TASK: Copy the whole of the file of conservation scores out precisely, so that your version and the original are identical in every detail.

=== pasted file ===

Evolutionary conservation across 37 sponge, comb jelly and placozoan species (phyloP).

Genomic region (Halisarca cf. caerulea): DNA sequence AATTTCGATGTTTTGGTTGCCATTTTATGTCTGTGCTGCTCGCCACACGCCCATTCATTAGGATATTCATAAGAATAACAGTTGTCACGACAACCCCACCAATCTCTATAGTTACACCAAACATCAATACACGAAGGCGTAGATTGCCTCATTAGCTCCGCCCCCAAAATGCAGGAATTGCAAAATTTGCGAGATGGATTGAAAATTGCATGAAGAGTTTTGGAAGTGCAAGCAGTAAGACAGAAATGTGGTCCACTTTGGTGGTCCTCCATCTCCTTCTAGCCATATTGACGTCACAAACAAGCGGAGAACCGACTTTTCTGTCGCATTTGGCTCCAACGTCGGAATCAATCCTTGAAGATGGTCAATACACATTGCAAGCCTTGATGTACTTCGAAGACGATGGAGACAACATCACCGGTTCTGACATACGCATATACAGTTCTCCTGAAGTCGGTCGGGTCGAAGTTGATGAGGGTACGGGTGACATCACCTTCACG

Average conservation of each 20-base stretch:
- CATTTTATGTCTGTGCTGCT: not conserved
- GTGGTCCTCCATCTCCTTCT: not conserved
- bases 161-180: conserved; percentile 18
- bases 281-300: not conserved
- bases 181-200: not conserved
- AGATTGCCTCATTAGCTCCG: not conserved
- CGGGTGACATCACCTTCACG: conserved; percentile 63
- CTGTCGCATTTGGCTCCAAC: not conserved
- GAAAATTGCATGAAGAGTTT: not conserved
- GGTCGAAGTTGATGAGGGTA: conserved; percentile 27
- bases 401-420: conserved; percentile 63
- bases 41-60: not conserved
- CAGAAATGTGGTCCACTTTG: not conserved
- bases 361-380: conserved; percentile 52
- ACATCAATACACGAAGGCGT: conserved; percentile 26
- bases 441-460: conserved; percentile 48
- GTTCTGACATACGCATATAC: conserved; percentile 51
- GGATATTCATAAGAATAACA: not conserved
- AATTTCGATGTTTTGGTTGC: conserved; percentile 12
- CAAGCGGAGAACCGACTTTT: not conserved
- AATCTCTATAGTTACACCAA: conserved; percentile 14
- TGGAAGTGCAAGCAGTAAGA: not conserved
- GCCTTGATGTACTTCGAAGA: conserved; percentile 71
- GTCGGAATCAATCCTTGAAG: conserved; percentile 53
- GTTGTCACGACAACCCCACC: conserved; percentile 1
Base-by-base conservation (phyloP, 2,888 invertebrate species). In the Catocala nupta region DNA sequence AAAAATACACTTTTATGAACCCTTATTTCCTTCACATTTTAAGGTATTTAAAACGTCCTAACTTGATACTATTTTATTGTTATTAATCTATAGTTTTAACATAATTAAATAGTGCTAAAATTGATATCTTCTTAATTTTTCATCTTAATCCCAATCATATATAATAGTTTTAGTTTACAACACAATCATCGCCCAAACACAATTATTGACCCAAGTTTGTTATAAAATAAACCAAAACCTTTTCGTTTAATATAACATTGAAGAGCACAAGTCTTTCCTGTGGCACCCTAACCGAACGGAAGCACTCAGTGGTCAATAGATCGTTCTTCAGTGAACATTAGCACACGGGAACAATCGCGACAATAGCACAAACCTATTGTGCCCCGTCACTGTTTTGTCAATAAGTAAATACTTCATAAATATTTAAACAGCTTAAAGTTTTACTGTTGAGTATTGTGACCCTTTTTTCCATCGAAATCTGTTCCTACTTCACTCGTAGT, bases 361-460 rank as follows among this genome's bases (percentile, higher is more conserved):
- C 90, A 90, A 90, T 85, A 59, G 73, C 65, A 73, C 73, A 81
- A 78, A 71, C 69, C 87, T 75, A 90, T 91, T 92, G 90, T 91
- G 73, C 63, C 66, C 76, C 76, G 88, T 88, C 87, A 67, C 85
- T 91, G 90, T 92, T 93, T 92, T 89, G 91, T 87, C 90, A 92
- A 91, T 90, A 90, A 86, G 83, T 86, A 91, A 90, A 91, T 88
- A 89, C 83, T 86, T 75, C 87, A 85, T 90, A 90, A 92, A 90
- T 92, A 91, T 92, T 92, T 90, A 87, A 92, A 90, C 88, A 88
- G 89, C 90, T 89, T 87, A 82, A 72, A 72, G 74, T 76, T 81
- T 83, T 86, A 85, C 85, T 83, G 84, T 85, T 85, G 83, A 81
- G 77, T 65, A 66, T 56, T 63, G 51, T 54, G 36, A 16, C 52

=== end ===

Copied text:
Evolutionary conservation across 37 sponge, comb jelly and placozoan species (phyloP).

Genomic region (Halisarca cf. caerulea): DNA sequence AATTTCGATGTTTTGGTTGCCATTTTATGTCTGTGCTGCTCGCCACACGCCCATTCATTAGGATATTCATAAGAATAACAGTTGTCACGACAACCCCACCAATCTCTATAGTTACACCAAACATCAATACACGAAGGCGTAGATTGCCTCATTAGCTCCGCCCCCAAAATGCAGGAATTGCAAAATTTGCGAGATGGATTGAAAATTGCATGAAGAGTTTTGGAAGTGCAAGCAGTAAGACAGAAATGTGGTCCACTTTGGTGGTCCTCCATCTCCTTCTAGCCATATTGACGTCACAAACAAGCGGAGAACCGACTTTTCTGTCGCATTTGGCTCCAACGTCGGAATCAATCCTTGAAGATGGTCAATACACATTGCAAGCCTTGATGTACTTCGAAGACGATGGAGACAACATCACCGGTTCTGACATACGCATATACAGTTCTCCTGAAGTCGGTCGGGTCGAAGTTGATGAGGGTACGGGTGACATCACCTTCACG

Average conservation of each 20-base stretch:
- CATTTTATGTCTGTGCTGCT: not conserved
- GTGGTCCTCCATCTCCTTCT: not conserved
- bases 161-180: conserved; percentile 18
- bases 281-300: not conserved
- bases 181-200: not conserved
- AGATTGCCTCATTAGCTCCG: not conserved
- CGGGTGACATCACCTTCACG: conserved; percentile 63
- CTGTCGCATTTGGCTCCAAC: not conserved
- GAAAATTGCATGAAGAGTTT: not conserved
- GGTCGAAGTTGATGAGGGTA: conserved; percentile 27
- bases 401-420: conserved; percentile 63
- bases 41-60: not conserved
- CAGAAATGTGGTCCACTTTG: not conserved
- bases 361-380: conserved; percentile 52
- ACATCAATACACGAAGGCGT: conserved; percentile 26
- bases 441-460: conserved; percentile 48
- GTTCTGACATACGCATATAC: conserved; percentile 51
- GGATATTCATAAGAATAACA: not conserved
- AATTTCGATGTTTTGGTTGC: conserved; percentile 12
- CAAGCGGAGAACCGACTTTT: not conserved
- AATCTCTATAGTTACACCAA: conserved; percentile 14
- TGGAAGTGCAAGCAGTAAGA: not conserved
- GCCTTGATGTACTTCGAAGA: conserved; percentile 71
- GTCGGAATCAATCCTTGAAG: conserved; percentile 53
- GTTGTCACGACAACCCCACC: conserved; percentile 1
Base-by-base conservation (phyloP, 2,888 invertebrate species). In the Catocala nupta region DNA sequence AAAAATACACTTTTATGAACCCTTATTTCCTTCACATTTTAAGGTATTTAAAACGTCCTAACTTGATACTATTTTATTGTTATTAATCTATAGTTTTAACATAATTAAATAGTGCTAAAATTGATATCTTCTTAATTTTTCATCTTAATCCCAATCATATATAATAGTTTTAGTTTACAACACAATCATCGCCCAAACACAATTATTGACCCAAGTTTGTTATAAAATAAACCAAAACCTTTTCGTTTAATATAACATTGAAGAGCACAAGTCTTTCCTGTGGCACCCTAACCGAACGGAAGCACTCAGTGGTCAATAGATCGTTCTTCAGTGAACATTAGCACACGGGAACAATCGCGACAATAGCACAAACCTATTGTGCCCCGTCACTGTTTTGTCAATAAGTAAATACTTCATAAATATTTAAACAGCTTAAAGTTTTACTGTTGAGTATTGTGACCCTTTTTTCCATCGAAATCTGTTCCTACTTCACTCGTAGT, bases 361-460 rank as follows among this genome's bases (percentile, higher is more conserved):
- C 90, A 90, A 90, T 85, A 59, G 73, C 65, A 73, C 73, A 81
- A 78, A 71, C 69, C 87, T 75, A 90, T 91, T 92, G 90, T 91
- G 73, C 63, C 66, C 76, C 76, G 88, T 88, C 87, A 67, C 85
- T 91, G 90, T 92, T 93, T 92, T 89, G 91, T 87, C 90, A 92
- A 91, T 90, A 90, A 86, G 83, T 86, A 91, A 90, A 91, T 88
- A 89, C 83, T 86, T 75, C 87, A 85, T 90, A 90, A 92, A 90
- T 92, A 91, T 92, T 92, T 90, A 87, A 92, A 90, C 88, A 88
- G 89, C 90, T 89, T 87, A 82, A 72, A 72, G 74, T 76, T 81
- T 83, T 86, A 85, C 85, T 83, G 84, T 85, T 85, G 83, A 81
- G 77, T 65, A 66, T 56, T 63, G 51, T 54, G 36, A 16, C 52